The day was a good showing for Yamaha, as battling for fourth position were the two Monster Yamaha Tech 3 riders: Andrea Dovizioso and Cal Crutchlow. With the Italian leading in the beginning, Crutchlow made his move mid-race, and passed his teammate. With his front-row start, Crutchlow had much to show for his weekend in Qatar, and showed that Dovi might not be the top rider in the Tech 3 garage as many had thought.

All this left Nicky Hayden to carry the banner for the Ducati, as the American rode to a well-earned sixth place result, while his teammate Valentino Rossi languished 11th for most of the race — the very last of the prototype riders. Able to claw back a position from Ben Spies, who was suffering from severe chatter on his Yamaha YZR-M1, Rossi’s result was a shock to the whole field. The best of the CRTs, Colin Edwards nearly had fellow Texan Spies in his sights, needing only another lap or two to claim his first prototype scalp. With only James Ellison coming close to being lapped, the performance of the CRTs was higher than expected, though perhaps still not the solution MotoGP is looking for.

The 2012 MotoGP Championship season continues on April 29th, as the paddock heads to Jerez for its first of many Spanish Grand Prixs.

Race Results from the Qatar GP at Doha, Qatar:

1Jorge LORENZOSPAYamaha Factory RacingYamaha42’44.214
2Dani PEDROSASPARepsol Honda TeamHonda+0.852
3Casey STONERAUSRepsol Honda TeamHonda+2.908
4Cal CRUTCHLOWGBRMonster Yamaha Tech 3Yamaha+17.114
5Andrea DOVIZIOSOITAMonster Yamaha Tech 3Yamaha+17.420
6Nicky HAYDENUSADucati TeamDucati+28.413
7Alvaro BAUTISTASPASan Carlo Honda GresiniHonda+28.446
8Stefan BRADLGERLCR Honda MotoGPHonda+29.464
9Hector BARBERASPAPramac Racing TeamDucati+31.384
10Valentino ROSSIITADucati TeamDucati+33.665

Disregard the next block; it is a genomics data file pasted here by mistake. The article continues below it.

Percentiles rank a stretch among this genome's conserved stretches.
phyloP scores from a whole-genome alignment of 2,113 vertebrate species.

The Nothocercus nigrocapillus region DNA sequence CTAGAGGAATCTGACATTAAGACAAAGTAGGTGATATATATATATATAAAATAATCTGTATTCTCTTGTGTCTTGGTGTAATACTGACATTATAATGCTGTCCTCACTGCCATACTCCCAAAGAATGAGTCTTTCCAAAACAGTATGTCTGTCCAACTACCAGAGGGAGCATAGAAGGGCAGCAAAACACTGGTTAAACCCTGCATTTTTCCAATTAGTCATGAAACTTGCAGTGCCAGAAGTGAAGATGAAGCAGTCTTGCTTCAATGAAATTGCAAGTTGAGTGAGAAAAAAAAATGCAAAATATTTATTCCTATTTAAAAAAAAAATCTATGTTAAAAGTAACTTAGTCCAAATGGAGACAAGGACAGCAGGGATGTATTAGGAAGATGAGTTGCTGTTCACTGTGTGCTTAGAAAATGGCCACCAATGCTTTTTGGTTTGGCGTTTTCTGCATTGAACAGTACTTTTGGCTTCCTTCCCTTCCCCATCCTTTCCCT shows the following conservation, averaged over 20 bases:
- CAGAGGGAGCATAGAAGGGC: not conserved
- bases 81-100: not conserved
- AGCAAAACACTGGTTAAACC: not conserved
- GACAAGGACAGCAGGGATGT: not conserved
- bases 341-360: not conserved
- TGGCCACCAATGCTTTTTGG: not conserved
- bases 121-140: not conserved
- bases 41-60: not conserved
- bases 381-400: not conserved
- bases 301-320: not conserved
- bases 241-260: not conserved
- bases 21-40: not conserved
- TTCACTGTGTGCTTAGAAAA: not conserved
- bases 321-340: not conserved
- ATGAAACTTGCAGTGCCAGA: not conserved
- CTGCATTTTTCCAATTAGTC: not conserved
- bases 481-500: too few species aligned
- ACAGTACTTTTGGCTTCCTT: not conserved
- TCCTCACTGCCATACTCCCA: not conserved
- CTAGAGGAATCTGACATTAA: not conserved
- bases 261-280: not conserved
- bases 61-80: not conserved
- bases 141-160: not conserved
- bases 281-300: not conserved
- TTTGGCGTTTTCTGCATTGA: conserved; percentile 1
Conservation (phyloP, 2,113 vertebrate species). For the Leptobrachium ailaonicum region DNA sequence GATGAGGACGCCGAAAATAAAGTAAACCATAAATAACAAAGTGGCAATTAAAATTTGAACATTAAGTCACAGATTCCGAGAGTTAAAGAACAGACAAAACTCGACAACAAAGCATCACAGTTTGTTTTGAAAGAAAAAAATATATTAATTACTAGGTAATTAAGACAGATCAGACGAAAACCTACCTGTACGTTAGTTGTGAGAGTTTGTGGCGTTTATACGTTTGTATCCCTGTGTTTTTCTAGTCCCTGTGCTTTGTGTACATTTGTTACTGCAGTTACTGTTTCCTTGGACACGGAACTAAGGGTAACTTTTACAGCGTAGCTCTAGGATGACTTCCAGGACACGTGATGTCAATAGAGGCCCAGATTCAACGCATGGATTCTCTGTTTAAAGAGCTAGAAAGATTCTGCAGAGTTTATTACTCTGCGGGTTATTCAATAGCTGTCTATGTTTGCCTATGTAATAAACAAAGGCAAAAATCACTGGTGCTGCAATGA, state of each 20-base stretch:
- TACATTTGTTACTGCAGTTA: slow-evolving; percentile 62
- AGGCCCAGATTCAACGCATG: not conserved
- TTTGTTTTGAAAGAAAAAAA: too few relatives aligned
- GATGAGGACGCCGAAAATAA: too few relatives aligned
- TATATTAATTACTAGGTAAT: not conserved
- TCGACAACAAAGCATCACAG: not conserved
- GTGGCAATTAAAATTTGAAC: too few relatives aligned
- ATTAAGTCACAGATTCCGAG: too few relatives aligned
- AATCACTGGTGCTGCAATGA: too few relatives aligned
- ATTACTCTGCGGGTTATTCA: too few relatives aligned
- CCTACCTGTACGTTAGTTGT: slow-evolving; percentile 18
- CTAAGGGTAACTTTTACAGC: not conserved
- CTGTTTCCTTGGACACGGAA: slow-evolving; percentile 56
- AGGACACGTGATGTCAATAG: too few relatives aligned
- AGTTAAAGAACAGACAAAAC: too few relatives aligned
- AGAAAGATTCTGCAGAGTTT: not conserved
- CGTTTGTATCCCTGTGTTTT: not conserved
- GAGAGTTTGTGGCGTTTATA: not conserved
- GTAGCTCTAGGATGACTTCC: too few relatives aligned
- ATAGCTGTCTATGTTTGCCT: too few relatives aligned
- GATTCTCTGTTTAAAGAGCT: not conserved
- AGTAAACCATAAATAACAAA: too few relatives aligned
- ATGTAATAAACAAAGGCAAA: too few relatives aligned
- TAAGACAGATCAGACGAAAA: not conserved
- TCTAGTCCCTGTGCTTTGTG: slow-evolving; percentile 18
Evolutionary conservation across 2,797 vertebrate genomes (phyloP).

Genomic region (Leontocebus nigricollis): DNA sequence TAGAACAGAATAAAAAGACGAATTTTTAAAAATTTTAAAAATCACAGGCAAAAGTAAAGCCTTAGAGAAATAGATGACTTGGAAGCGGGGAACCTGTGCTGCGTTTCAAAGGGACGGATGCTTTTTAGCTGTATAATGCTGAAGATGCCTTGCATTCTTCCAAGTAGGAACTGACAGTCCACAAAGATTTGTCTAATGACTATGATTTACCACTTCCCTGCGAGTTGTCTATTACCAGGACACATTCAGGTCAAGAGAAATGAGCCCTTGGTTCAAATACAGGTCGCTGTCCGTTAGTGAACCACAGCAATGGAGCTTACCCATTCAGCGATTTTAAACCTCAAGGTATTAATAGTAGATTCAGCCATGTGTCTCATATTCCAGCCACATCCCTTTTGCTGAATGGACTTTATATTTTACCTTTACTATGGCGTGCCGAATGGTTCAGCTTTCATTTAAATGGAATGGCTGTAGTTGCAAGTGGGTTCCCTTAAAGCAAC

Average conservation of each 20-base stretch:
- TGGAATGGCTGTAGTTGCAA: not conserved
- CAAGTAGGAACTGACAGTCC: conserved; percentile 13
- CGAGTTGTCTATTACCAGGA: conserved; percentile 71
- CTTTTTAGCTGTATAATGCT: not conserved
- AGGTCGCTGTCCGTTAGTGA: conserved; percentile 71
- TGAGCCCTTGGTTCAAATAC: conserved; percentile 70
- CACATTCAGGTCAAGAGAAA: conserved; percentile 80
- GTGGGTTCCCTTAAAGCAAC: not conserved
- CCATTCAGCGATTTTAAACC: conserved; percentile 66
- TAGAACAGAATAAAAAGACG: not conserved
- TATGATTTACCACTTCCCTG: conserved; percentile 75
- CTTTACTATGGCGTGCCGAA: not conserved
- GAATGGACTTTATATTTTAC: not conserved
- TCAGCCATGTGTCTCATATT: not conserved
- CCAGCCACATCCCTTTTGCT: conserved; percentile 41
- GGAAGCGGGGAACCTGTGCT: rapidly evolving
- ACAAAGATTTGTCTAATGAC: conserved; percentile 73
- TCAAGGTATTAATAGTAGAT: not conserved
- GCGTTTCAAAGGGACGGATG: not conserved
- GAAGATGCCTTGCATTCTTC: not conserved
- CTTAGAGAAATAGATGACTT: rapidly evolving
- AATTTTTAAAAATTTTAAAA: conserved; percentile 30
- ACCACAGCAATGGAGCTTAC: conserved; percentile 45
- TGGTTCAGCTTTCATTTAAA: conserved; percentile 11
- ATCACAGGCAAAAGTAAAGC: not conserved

11Ben SPIESUSAYamaha Factory RacingYamaha+56.907
12Colin EDWARDSUSANGM Mobile Forward RacingSuter+58.088
13Randy DE PUNIETFRAPower Electronics AsparART+1’10.650
14Yonny HERNANDEZCOLAvintia BlusensBQR-FTR+1’15.943
15Aleix ESPARGAROSPAPower Electronics AsparART+1’26.733
16Ivan SILVASPAAvintia BlusensBQR-FTR+1’43.327
17Mattia PASINIITASpeed MasterART+1’47.419
18James ELLISONGBRPaul Bird MotorsportART+1’51.882
Not Classified
Michele PIRROITASan Carlo Honda GresiniFTR7 Laps
Danilo PETRUCCIITACame IodaRacing ProjectIoda7 Laps
Karel ABRAHAMCZECardion AB MotoracingDucati15 Laps

Source: MotoGP; Photo: © 2012 Scott Jones / Scott Jones Photography – All Rights Reserved


  1. SBPilot says:

    Rebirth of racing is far fetched for the MotoGP race. It was pretty boring. Look at the finishing gap times, massive. Perhaps through the season it’ll become closer, but a 3 bike breakaway at the front and a bunch of spearate groups isn’t much a race. I’m quite impressed by Bradl, I think he was fatigued more than the tire life and just wanted to bring her home. The CRTs I hope can become closer to the front soon, it’s like they are running their own race. Edwards closing up on Spies purely due to Spies having major problems, but so nice to see Edwards so far ahead of the other CRTs